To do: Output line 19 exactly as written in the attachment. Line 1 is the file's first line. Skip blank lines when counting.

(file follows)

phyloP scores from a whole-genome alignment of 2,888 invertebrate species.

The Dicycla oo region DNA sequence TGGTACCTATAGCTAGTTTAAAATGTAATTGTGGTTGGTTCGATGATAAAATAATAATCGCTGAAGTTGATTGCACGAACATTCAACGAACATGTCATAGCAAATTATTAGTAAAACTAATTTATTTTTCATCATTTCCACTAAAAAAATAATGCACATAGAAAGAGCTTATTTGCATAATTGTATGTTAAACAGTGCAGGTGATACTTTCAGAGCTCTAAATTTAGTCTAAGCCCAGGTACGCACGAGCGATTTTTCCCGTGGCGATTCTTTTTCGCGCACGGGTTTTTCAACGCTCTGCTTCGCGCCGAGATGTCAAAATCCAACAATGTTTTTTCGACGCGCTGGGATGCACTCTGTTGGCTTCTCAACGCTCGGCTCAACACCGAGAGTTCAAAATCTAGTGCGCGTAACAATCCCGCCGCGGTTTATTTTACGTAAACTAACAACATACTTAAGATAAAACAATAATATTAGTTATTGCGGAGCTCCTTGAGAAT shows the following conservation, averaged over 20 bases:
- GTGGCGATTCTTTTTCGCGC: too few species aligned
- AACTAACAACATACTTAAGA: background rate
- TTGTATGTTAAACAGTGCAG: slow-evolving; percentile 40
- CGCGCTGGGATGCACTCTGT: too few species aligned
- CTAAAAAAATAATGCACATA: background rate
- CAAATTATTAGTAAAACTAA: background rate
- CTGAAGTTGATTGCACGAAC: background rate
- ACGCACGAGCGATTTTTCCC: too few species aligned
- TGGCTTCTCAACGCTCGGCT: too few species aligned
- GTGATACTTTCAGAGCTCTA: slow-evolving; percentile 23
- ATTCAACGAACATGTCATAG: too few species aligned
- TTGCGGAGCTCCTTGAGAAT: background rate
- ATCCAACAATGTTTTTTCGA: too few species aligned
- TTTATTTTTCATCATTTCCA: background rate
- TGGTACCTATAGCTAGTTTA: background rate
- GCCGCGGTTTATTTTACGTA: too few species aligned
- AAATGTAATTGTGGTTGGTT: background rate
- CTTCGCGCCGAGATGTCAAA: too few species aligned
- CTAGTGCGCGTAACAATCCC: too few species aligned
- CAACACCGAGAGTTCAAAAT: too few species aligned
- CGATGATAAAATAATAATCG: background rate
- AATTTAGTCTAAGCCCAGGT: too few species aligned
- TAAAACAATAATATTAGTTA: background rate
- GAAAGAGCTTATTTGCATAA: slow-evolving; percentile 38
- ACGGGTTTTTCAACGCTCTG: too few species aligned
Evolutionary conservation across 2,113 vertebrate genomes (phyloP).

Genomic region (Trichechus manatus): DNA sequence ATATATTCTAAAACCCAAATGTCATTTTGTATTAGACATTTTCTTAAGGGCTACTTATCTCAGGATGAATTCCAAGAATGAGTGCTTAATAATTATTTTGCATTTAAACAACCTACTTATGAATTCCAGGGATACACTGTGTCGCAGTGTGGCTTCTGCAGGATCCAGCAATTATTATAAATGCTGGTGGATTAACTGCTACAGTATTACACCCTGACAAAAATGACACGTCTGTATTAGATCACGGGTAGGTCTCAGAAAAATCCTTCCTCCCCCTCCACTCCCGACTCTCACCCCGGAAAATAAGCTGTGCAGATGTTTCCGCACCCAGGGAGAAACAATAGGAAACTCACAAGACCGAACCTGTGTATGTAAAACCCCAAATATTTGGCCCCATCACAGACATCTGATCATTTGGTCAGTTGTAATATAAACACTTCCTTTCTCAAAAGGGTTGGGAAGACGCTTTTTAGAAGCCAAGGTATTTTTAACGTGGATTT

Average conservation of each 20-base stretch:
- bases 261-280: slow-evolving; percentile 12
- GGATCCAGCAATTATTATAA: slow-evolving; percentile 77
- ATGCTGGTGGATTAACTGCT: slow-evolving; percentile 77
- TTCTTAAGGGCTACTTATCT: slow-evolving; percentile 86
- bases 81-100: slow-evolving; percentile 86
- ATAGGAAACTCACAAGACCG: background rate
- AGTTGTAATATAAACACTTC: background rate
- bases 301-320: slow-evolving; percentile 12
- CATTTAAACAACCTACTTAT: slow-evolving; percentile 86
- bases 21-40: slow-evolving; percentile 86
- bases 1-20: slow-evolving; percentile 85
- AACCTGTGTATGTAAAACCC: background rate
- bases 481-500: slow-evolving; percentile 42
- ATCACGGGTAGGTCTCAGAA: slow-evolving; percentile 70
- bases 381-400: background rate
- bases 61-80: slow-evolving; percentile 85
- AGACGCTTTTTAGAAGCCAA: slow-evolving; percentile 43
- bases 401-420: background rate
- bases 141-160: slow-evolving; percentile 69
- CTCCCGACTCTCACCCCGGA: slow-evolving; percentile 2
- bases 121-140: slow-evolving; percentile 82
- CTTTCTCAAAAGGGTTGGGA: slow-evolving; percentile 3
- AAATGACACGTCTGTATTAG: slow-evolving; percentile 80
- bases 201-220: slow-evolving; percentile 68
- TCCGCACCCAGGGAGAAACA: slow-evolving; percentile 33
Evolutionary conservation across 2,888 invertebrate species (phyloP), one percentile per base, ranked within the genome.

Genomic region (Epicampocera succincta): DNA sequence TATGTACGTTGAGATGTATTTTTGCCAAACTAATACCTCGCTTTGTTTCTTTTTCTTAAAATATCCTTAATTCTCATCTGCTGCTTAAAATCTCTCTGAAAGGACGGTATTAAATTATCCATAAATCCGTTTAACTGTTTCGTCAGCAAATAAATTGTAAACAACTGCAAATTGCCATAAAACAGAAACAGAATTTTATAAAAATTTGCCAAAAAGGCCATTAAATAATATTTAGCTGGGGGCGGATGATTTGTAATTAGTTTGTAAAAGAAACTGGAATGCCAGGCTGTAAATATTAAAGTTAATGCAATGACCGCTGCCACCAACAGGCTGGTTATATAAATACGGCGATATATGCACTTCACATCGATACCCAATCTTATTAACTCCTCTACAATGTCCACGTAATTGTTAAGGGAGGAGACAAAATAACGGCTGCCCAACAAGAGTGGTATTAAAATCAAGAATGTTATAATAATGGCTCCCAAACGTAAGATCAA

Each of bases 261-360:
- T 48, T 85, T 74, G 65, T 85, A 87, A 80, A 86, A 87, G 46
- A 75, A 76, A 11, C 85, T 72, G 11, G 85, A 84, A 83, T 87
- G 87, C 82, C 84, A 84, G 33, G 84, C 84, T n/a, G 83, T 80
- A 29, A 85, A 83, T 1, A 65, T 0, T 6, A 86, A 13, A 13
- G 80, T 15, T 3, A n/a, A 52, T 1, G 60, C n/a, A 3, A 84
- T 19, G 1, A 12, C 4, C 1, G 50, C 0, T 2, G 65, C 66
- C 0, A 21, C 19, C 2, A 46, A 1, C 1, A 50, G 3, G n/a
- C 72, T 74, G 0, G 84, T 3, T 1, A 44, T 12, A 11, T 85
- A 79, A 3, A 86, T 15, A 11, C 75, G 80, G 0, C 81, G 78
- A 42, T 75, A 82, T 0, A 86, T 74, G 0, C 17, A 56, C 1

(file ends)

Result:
- AAATGTAATTGTGGTTGGTT: background rate